gratitudeUnfortunately, our brains don’t seem to be built to pay attention to what’s good in life, but more to what seems urgent or threatening. That makes sense as fundamentally safety and security trump happiness and well-being. However, having our minds roll around in past hurts and regrets of the past or potential catastrophes in the future isn’t really keeping us safe nor is it making us happy. It’s more likely stressing us out. It’s a lose, lose. At times it’s skillful to grab hold of our minds and incline them in ways that create a reinforcing spiral up to feeling good.

One of those ways is to build a wall of gratitude and here’s how.

Every day I get a Daily Now Moment (DNM) in my inbox and today I received one that said:

Wall of Gratitude – Day 1:

Here we start another week of gratitude, but this time it’s going to be slightly different.

Every time you get this email, with a single click, reply in the community with what you’re grateful for:

Writing these down will not only support you but by checking back in you can watch a communal wall of gratitude grow.

Here’s the method behind this madness.

We need more than just ourselves to make a habit stick. If we want to prime our minds toward happiness, it’s skillful to not only intentionally consider what we’re grateful for in our day to day, but also to get inspired by others who are doing the same.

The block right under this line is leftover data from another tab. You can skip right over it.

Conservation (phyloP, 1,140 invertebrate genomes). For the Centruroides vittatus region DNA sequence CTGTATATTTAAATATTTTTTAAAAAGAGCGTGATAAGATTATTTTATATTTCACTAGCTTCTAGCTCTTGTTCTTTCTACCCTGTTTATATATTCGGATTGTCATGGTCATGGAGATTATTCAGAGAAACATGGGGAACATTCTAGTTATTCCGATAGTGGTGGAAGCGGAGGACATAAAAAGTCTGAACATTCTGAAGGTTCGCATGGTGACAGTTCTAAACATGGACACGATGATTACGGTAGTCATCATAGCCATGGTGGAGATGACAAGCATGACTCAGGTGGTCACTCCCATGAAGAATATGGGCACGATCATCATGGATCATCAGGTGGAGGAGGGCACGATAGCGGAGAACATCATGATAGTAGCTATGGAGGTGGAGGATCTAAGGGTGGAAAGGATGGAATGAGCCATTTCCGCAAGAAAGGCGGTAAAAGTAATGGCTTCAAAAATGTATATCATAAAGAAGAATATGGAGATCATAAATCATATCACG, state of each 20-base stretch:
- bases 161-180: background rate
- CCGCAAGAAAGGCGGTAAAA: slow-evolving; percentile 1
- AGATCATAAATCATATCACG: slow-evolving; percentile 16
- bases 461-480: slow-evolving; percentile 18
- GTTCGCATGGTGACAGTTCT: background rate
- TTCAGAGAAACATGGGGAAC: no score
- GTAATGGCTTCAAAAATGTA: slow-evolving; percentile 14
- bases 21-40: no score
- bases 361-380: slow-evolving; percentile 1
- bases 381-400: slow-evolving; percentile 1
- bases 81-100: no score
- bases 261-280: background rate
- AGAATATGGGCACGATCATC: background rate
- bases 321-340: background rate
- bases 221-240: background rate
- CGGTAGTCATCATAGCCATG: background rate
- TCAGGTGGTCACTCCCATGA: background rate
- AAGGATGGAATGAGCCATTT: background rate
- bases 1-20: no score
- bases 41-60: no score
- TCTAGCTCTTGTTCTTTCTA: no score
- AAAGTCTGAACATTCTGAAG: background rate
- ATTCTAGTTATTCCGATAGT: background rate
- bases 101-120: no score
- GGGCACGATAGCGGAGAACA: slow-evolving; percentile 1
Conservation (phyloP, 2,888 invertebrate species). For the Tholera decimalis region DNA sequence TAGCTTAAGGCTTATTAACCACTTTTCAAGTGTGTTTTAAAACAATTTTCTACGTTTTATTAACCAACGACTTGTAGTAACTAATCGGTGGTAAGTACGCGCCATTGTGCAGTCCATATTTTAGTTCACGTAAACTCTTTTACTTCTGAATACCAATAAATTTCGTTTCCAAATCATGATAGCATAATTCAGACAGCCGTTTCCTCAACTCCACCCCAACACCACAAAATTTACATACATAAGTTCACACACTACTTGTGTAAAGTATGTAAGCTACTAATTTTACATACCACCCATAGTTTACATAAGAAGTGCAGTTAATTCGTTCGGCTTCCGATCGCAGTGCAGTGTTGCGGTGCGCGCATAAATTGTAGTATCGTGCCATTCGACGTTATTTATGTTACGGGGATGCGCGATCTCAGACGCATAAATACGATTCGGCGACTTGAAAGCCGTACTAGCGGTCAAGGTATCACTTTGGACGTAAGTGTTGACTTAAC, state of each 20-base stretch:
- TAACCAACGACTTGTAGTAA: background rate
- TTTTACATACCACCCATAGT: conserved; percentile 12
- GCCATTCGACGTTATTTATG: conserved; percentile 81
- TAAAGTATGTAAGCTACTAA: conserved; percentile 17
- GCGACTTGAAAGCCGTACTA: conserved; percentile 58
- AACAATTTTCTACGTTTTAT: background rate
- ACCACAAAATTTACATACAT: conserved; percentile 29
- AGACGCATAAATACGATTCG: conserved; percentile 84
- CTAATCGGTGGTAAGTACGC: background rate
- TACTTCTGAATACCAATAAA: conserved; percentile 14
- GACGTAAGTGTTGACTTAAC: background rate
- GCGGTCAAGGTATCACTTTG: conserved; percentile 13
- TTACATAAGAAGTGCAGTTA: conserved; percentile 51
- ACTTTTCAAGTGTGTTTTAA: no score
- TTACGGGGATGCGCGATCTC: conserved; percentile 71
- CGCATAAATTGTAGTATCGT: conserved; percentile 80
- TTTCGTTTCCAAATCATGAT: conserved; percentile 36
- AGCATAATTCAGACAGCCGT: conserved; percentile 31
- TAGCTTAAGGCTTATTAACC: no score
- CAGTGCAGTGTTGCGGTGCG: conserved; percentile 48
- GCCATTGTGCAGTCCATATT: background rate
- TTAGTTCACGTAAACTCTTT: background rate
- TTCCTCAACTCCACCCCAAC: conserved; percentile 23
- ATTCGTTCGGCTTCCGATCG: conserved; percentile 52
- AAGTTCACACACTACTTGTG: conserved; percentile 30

Here’s the kicker.

When you contribute to the wall of gratitude, it’s going to inspire others and it’s crucial for you to know this because being of service to others, a form of altruism, is one of the greatest factors to our health and well-being.

Why?

Because when we’re of service to others we feel connected to something greater than ourselves which studies show is a direct correlate to feeling good.

Go ahead and see what others are saying and also contribute to what you’re grateful for in your life and let the ripple effects follow.

Watch the wall grow and let it continue to inspire more and more of this in your life.

As always, please share your thoughts, stories and questions below. Your interaction creates a living wisdom for us all to benefit from.

Woman eating photo available from Shutterstock

 


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    Last reviewed: 13 Nov 2012

APA Reference
Goldstein, E. (2012). Need to De-Stress? Build a Wall of Gratitude. Psych Central. Retrieved on October 21, 2014, from http://blogs.psychcentral.com/mindfulness/2012/11/need-to-de-stress-build-a-wall-of-gratitude/

 

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